Entertainment

Sarkodie storms Supreme Court to fight FDA

The case was filed by Mark Darlington Osae, manager of Hiplife artists -Reggie ‘N’ Bollie, and Skrewfaze

Popular Hiplife artiste, Michael Owusu Addo, aka Sarkodie, has filed a case at the Supreme Court challenging a guideline by the Food and Drugs Authority (FDA) prohibiting celebrities and well-known personalities from being used for advertising alcoholic products.

The case was filed by Mark Darlington Osae, manager of Hiplife artists -Reggie ‘N’ Bollie, and Skrewfaze.

It is the case of the plaintiff that the guideline by the FDA is unconstitutional as it violated the right against discrimination as guaranteed by Article 17 of the 1992 Constitution.

Article 17(1) of the Constitution stipulates that all  persons shall be equal before the law, while Article 17(2) states that “a person shall not be discriminated on grounds of gender, race, colour , ethnic origin, religion, creed  or social or economic status”.

Adjournment 

A seven – member panel of the apex court was expected to hear the constitutional matter but the case was adjourned to 17 January 2024.

Sarkodie was in court with lawyer for the plaintiff, Bobby Banson.

Ban 

Guideline 3.2.10 of Guidelines for the Advertisement of Foods was published by the FDA on 1 February 2016.

It states that “No well-known personality or professional shall be used in alcoholic beverage advertising”.

The FDA contended that the guideline was necessary to stop minors being hooked to alcohol due to the influence of celebrities.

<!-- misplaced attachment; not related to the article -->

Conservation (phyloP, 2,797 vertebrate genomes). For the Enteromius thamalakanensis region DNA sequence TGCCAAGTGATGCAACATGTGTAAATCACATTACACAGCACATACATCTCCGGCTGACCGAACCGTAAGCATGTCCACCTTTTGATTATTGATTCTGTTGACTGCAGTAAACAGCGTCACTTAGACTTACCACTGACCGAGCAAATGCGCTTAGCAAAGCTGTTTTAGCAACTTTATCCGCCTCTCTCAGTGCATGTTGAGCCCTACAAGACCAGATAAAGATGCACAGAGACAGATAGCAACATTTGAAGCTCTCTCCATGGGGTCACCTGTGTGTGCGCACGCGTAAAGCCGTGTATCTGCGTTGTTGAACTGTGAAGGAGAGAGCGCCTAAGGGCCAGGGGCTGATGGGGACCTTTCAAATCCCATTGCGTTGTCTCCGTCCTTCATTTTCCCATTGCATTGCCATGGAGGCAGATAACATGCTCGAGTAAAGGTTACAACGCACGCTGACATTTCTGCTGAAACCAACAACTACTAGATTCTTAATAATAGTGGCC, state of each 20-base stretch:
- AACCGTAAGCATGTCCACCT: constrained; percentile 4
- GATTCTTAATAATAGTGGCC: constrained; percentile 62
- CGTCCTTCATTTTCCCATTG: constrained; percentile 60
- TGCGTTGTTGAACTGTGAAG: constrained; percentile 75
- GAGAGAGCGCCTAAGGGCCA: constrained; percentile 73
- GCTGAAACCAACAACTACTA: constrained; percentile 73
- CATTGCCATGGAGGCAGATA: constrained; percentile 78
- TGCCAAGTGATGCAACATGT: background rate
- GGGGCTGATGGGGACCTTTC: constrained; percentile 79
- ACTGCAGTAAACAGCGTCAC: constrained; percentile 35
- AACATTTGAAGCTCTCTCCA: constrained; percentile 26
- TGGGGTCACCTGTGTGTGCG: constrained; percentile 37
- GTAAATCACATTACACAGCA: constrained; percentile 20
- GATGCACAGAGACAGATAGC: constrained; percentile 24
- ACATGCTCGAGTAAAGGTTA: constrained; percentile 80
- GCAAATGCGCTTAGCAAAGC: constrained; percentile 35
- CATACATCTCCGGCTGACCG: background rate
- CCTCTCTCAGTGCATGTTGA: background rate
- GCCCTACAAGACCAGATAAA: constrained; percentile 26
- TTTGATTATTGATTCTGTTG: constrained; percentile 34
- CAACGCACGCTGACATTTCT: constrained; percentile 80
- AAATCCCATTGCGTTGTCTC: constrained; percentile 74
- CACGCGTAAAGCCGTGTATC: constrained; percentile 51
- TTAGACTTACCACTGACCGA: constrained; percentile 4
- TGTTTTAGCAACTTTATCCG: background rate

In November last year, Mr Osae, who is also the chairman and co-founder of Ghana Music Alliance, dragged the FDA and the Attorney General to the apex court.

He is seeking a declaration that “ on a true and proper interpretation of Article 17(1) and (2) which guarantee equality before the law and prohibits discrimination against persons on grounds of social or economic status, occupation, among others, Guideline 3.2.10 of the Guidelines for the Advertisement of Foods published by the 1st Defendant on 1 February 2016 which provides that “No well-known personality or professional shall be used in alcoholic beverage advertising” is discriminatory, inconsistent with and in contravention of articles 17(1) and 17
(2) of the 1992 Constitution, and thus unconstitutional.

He is also asking the apex court for a declaration “that on a true and proper interpretation of Article 17(1) and (2), Guideline 3.2.10 of the Guidelines for the Advertisement of Foods published by the 1st defendant on 1st February 2016 which prohibits well known personalities and professionals from advertising alcoholic products is inconsistent with and in contravention of articles 17(1) and 17 (2) of the 1992 Constitution which guarantee equality before the law and prohibits discrimination against persons on grounds of social or economic status, occupation amongst others and consequently null, void and unenforceable.”

He is also seeking “an order striking down Guideline 3.2.10 of the Guidelines for the Advertisement of foods published by the 1st Defendant on 1st February 2016 as being inconsistent with and in contravention of the letter and spirit of the 1992 Constitution and as such a nullity”.

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